At two years old, Haley was still developing normally and was ahead of her peers in many ways. She could write her name and knew all her letters. She knew most of her shapes and numbers. The one number she knew the most was ?24??which to Haley is, ?Jeff Gordon, my favorite racer!? They way she wrote her name back when she was two is still about the same way she writes it today, each letter is all over the paper, sometimes backward, sometimes not. It was not very noticeable that her learning slowed down. Dr. Kahler, her pediatrician, assumed it was due to the medications she had been on and she had been on a bunch. In August 2002 she started Tegretol, that did not work and we went to Phenobarbital, Depakote, Tileptal, Topamax (which made her lose her speech) Lamictal (which made things worse)! Up until we did Lamictal we were on a mono-therapy drug program, but while on Lamictal we added Keppra. Since then we have always had more than one drug. Haley has been on almost everything available on the market! The other drugs that have been tried and have been unsuccessful are Tranxene, Zonegran (another one that made her lose her speech), Dilantin, Ativan (as a daily drug), Felbatol (this one has a side effect of Aplastic Anemia, scary!) Felbaltol was the first medication that the doctor actually asked us to think about prior to prescribing. This is due to the fact the medication was pulled from the market in the 1990?s. Keppra made our very mild mannered, affectionate child was sent home from school one day early due the affects of this medication. She hit children in her class with scissors, sprayed the plant spraying water bottle around the class and then scrubbed that area using the nail brush, and she was ?trying to put pencils (pointy end first) into her belly?. All of this was truly out of character for Haley. Once the drug was removed our loving, affectionate little girl is back! We have constantly juggled medications. Presently we are back to Depakote, Felbatol (which causes Haley not to eat) and Klonopin also called Clorazapam. Still we have little to no control.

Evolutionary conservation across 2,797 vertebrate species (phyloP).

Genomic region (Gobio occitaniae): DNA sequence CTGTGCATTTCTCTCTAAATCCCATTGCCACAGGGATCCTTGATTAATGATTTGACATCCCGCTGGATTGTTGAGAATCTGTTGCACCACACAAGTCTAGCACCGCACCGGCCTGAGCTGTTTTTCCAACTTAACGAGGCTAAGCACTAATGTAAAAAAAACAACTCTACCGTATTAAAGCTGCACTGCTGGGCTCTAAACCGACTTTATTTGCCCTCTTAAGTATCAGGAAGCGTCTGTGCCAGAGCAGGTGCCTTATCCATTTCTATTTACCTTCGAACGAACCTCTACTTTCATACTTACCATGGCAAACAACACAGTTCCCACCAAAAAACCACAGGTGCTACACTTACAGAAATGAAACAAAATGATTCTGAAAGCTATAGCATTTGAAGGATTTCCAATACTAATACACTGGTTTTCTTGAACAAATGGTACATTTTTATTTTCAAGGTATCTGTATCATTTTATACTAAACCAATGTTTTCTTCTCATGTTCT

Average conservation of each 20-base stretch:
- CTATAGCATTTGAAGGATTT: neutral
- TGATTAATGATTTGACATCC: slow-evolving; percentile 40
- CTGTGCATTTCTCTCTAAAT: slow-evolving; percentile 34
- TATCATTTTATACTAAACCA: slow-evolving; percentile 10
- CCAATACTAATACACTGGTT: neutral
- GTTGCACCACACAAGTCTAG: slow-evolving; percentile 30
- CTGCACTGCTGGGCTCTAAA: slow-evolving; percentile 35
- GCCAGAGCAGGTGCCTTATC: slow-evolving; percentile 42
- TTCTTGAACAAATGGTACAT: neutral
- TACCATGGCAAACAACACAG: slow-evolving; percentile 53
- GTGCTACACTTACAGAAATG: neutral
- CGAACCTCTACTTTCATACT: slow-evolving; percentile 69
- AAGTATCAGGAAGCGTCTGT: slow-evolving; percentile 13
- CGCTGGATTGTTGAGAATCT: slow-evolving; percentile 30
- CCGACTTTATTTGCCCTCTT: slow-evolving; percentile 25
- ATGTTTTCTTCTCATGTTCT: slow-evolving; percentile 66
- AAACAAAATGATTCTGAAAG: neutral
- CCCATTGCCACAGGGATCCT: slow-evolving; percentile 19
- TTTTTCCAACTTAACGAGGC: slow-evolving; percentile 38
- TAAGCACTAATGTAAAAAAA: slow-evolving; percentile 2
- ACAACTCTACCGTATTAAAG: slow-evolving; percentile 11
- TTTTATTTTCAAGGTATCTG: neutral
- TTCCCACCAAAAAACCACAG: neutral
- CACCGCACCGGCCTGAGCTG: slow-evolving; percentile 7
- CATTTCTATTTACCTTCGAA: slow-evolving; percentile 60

In November 2003, we left Dr. Northam. He referred us to Dr. Eric Kossoff at Johns Hopkins. We were bound and determined to get Haley on the Ketogenic diet which is a high fat , low protein, low carb diet that is very, very strict. Since you have to be hospitalized for a week to start the diet there was a waiting list. However, Dr. Kossoff offered us to be in his Modified Atkins Diet study. It made sense for us to try this stair step approach to changing Haley?s diet. So we tried the Atkins diet, but to no avail. Haley was the only child who left the Atkins study to go to the Ketogenic diet. Hindsight, tells us that even if the diet was working we would have not known because we had been put back onto Lamictal by Dr. Kossoff. He insisted we try it again, even when I said that the last time we were on that drug the seizures increased as the dosage increased. All he said to me was?that is not a side effect of this drug! In September 2004 after returning from our trip to America?s Funniest Home Videos, we went to Johns Hopkins and started the Ketogenic diet. At first it looked like it might be doing the trick, but unknown to Dr. Kossoff and us we had stacked the deck against us. Again hindsight is 20/20! Haley was on Traxene, Dilantin, and Lamictal at the time. The Dilantin and Lamictal are known to make kids with Haley?s condition worse. The Tranxene is valium-like drug and prevented rescue drugs from working to stop the seizures. With this in mind you will understand why from January 2005 to April 2005 we spent one day week in the ER with uncontrolled seizures (up to 30 one day), status epilepticus. We had many hospitalizations and even hit our ambulance cap that year. The routine was the same?we would go into the ER, they would call Dr. Kossoff, Haley would be loaded with Phenobarbital, and send us home or we would be sent by ambulance to Norfolk, VA. Then one week later we would be back in the ER again. We figured out that she might be going through Phenobarbital withdrawal and so we started trying Dilantin, if we had only known the damage we were doing?.